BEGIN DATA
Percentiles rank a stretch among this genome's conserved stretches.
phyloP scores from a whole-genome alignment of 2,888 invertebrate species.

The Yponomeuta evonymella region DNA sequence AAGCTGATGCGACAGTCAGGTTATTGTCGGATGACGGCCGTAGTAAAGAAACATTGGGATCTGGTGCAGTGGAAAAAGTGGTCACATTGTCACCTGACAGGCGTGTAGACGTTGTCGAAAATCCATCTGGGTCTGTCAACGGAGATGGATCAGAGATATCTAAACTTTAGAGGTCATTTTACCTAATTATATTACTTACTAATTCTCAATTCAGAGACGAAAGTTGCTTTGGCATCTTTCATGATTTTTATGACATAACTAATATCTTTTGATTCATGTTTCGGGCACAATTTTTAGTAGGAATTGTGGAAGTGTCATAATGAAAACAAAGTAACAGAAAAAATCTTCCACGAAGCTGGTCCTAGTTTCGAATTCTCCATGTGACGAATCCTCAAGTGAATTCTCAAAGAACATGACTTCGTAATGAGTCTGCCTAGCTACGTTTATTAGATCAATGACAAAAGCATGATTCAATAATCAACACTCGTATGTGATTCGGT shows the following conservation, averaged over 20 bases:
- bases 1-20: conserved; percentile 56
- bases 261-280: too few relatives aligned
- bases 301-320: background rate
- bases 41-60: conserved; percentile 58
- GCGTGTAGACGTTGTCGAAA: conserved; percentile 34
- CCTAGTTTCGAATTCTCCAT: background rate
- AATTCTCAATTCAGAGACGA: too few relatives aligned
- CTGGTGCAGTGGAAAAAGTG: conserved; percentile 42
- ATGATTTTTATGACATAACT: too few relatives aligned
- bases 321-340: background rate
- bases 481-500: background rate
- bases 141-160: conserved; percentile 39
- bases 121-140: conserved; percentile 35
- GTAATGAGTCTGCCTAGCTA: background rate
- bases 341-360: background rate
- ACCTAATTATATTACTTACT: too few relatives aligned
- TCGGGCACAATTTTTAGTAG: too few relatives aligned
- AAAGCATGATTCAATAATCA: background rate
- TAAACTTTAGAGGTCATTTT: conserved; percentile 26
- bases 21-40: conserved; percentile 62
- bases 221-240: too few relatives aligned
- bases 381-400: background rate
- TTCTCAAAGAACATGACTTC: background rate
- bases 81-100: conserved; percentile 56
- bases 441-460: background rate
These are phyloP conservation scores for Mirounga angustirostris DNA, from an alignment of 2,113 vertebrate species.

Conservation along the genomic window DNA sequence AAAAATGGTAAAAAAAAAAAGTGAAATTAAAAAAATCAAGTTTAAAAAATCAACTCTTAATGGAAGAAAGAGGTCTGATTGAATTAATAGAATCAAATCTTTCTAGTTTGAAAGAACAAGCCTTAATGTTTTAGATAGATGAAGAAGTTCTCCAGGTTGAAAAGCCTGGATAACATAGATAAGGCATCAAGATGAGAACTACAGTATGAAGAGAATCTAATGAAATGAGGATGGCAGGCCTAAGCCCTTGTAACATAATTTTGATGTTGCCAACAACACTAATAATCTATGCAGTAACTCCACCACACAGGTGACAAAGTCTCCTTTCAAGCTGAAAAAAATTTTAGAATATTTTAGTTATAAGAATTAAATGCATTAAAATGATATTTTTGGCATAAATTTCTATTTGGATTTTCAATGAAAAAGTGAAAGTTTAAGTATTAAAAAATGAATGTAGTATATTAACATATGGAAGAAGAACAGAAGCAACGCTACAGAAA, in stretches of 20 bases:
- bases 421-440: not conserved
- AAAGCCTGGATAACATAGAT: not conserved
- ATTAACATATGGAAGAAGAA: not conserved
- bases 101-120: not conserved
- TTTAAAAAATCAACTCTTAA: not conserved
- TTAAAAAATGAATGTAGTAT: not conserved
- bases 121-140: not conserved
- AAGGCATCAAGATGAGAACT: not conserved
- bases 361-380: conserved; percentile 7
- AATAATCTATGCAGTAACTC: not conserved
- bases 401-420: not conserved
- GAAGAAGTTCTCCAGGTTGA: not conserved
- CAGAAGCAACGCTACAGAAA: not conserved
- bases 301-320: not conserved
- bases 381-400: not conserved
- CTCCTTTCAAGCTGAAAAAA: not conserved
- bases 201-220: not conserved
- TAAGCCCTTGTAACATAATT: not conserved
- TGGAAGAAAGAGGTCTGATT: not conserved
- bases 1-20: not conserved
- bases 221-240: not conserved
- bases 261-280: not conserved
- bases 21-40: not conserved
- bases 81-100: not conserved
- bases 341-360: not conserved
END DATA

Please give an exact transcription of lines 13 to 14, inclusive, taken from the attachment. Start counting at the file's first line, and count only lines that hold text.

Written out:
- bases 321-340: background rate
- bases 481-500: background rate